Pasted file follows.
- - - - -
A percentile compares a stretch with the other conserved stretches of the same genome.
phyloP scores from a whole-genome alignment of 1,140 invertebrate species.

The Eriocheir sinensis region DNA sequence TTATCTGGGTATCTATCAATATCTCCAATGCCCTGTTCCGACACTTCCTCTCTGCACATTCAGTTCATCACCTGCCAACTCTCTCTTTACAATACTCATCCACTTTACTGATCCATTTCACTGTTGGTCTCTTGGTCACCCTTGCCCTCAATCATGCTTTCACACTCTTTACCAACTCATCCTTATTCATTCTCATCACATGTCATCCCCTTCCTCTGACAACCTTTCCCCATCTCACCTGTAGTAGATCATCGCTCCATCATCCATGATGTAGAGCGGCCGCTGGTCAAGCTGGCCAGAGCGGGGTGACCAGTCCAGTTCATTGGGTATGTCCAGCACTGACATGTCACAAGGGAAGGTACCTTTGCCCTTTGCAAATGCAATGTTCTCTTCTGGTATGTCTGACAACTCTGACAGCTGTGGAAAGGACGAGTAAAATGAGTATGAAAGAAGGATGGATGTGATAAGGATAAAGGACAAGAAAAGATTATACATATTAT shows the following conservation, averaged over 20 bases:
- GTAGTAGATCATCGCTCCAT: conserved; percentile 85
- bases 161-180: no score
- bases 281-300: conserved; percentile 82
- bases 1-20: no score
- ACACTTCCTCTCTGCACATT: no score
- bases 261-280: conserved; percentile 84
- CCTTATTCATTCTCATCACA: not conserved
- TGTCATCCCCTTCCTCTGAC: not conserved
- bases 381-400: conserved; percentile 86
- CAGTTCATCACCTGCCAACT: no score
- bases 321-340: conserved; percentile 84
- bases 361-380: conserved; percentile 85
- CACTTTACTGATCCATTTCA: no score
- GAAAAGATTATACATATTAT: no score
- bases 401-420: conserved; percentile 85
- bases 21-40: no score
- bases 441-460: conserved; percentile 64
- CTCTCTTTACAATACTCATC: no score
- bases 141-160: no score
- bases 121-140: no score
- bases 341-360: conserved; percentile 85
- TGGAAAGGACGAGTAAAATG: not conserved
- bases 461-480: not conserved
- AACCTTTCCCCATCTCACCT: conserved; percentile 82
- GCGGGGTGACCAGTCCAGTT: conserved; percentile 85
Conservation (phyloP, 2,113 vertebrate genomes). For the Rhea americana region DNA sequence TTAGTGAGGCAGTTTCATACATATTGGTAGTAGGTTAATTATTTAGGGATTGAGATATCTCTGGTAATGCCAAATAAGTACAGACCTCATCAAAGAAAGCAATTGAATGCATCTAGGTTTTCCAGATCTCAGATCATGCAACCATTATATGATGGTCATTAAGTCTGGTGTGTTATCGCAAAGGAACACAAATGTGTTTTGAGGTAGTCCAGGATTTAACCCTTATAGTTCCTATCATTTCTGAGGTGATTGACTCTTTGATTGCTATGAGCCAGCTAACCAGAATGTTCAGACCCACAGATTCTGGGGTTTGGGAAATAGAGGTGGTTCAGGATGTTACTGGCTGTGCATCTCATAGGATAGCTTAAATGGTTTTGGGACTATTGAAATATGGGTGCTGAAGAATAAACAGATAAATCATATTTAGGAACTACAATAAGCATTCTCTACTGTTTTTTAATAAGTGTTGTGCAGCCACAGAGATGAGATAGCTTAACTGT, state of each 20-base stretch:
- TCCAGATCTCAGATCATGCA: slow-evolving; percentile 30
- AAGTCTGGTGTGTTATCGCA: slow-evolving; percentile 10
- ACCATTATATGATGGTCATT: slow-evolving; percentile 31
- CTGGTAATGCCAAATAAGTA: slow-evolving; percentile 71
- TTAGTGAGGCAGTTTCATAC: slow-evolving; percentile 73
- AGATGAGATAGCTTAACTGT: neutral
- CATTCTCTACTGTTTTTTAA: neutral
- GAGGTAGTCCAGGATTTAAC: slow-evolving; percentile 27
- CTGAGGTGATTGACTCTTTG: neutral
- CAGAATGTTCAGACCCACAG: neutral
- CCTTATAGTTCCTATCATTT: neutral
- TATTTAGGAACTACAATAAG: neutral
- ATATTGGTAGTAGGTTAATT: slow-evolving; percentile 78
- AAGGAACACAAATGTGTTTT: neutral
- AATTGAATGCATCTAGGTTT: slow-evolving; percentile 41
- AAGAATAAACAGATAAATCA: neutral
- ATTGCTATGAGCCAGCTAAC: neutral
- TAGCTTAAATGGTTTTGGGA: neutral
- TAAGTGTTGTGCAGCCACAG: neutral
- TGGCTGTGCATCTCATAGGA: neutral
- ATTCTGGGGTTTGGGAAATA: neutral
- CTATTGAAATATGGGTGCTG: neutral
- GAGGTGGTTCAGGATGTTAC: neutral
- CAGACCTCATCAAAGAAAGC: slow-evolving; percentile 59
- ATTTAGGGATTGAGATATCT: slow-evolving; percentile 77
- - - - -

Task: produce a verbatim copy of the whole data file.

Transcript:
A percentile compares a stretch with the other conserved stretches of the same genome.
phyloP scores from a whole-genome alignment of 1,140 invertebrate species.

The Eriocheir sinensis region DNA sequence TTATCTGGGTATCTATCAATATCTCCAATGCCCTGTTCCGACACTTCCTCTCTGCACATTCAGTTCATCACCTGCCAACTCTCTCTTTACAATACTCATCCACTTTACTGATCCATTTCACTGTTGGTCTCTTGGTCACCCTTGCCCTCAATCATGCTTTCACACTCTTTACCAACTCATCCTTATTCATTCTCATCACATGTCATCCCCTTCCTCTGACAACCTTTCCCCATCTCACCTGTAGTAGATCATCGCTCCATCATCCATGATGTAGAGCGGCCGCTGGTCAAGCTGGCCAGAGCGGGGTGACCAGTCCAGTTCATTGGGTATGTCCAGCACTGACATGTCACAAGGGAAGGTACCTTTGCCCTTTGCAAATGCAATGTTCTCTTCTGGTATGTCTGACAACTCTGACAGCTGTGGAAAGGACGAGTAAAATGAGTATGAAAGAAGGATGGATGTGATAAGGATAAAGGACAAGAAAAGATTATACATATTAT shows the following conservation, averaged over 20 bases:
- GTAGTAGATCATCGCTCCAT: conserved; percentile 85
- bases 161-180: no score
- bases 281-300: conserved; percentile 82
- bases 1-20: no score
- ACACTTCCTCTCTGCACATT: no score
- bases 261-280: conserved; percentile 84
- CCTTATTCATTCTCATCACA: not conserved
- TGTCATCCCCTTCCTCTGAC: not conserved
- bases 381-400: conserved; percentile 86
- CAGTTCATCACCTGCCAACT: no score
- bases 321-340: conserved; percentile 84
- bases 361-380: conserved; percentile 85
- CACTTTACTGATCCATTTCA: no score
- GAAAAGATTATACATATTAT: no score
- bases 401-420: conserved; percentile 85
- bases 21-40: no score
- bases 441-460: conserved; percentile 64
- CTCTCTTTACAATACTCATC: no score
- bases 141-160: no score
- bases 121-140: no score
- bases 341-360: conserved; percentile 85
- TGGAAAGGACGAGTAAAATG: not conserved
- bases 461-480: not conserved
- AACCTTTCCCCATCTCACCT: conserved; percentile 82
- GCGGGGTGACCAGTCCAGTT: conserved; percentile 85
Conservation (phyloP, 2,113 vertebrate genomes). For the Rhea americana region DNA sequence TTAGTGAGGCAGTTTCATACATATTGGTAGTAGGTTAATTATTTAGGGATTGAGATATCTCTGGTAATGCCAAATAAGTACAGACCTCATCAAAGAAAGCAATTGAATGCATCTAGGTTTTCCAGATCTCAGATCATGCAACCATTATATGATGGTCATTAAGTCTGGTGTGTTATCGCAAAGGAACACAAATGTGTTTTGAGGTAGTCCAGGATTTAACCCTTATAGTTCCTATCATTTCTGAGGTGATTGACTCTTTGATTGCTATGAGCCAGCTAACCAGAATGTTCAGACCCACAGATTCTGGGGTTTGGGAAATAGAGGTGGTTCAGGATGTTACTGGCTGTGCATCTCATAGGATAGCTTAAATGGTTTTGGGACTATTGAAATATGGGTGCTGAAGAATAAACAGATAAATCATATTTAGGAACTACAATAAGCATTCTCTACTGTTTTTTAATAAGTGTTGTGCAGCCACAGAGATGAGATAGCTTAACTGT, state of each 20-base stretch:
- TCCAGATCTCAGATCATGCA: slow-evolving; percentile 30
- AAGTCTGGTGTGTTATCGCA: slow-evolving; percentile 10
- ACCATTATATGATGGTCATT: slow-evolving; percentile 31
- CTGGTAATGCCAAATAAGTA: slow-evolving; percentile 71
- TTAGTGAGGCAGTTTCATAC: slow-evolving; percentile 73
- AGATGAGATAGCTTAACTGT: neutral
- CATTCTCTACTGTTTTTTAA: neutral
- GAGGTAGTCCAGGATTTAAC: slow-evolving; percentile 27
- CTGAGGTGATTGACTCTTTG: neutral
- CAGAATGTTCAGACCCACAG: neutral
- CCTTATAGTTCCTATCATTT: neutral
- TATTTAGGAACTACAATAAG: neutral
- ATATTGGTAGTAGGTTAATT: slow-evolving; percentile 78
- AAGGAACACAAATGTGTTTT: neutral
- AATTGAATGCATCTAGGTTT: slow-evolving; percentile 41
- AAGAATAAACAGATAAATCA: neutral
- ATTGCTATGAGCCAGCTAAC: neutral
- TAGCTTAAATGGTTTTGGGA: neutral
- TAAGTGTTGTGCAGCCACAG: neutral
- TGGCTGTGCATCTCATAGGA: neutral
- ATTCTGGGGTTTGGGAAATA: neutral
- CTATTGAAATATGGGTGCTG: neutral
- GAGGTGGTTCAGGATGTTAC: neutral
- CAGACCTCATCAAAGAAAGC: slow-evolving; percentile 59
- ATTTAGGGATTGAGATATCT: slow-evolving; percentile 77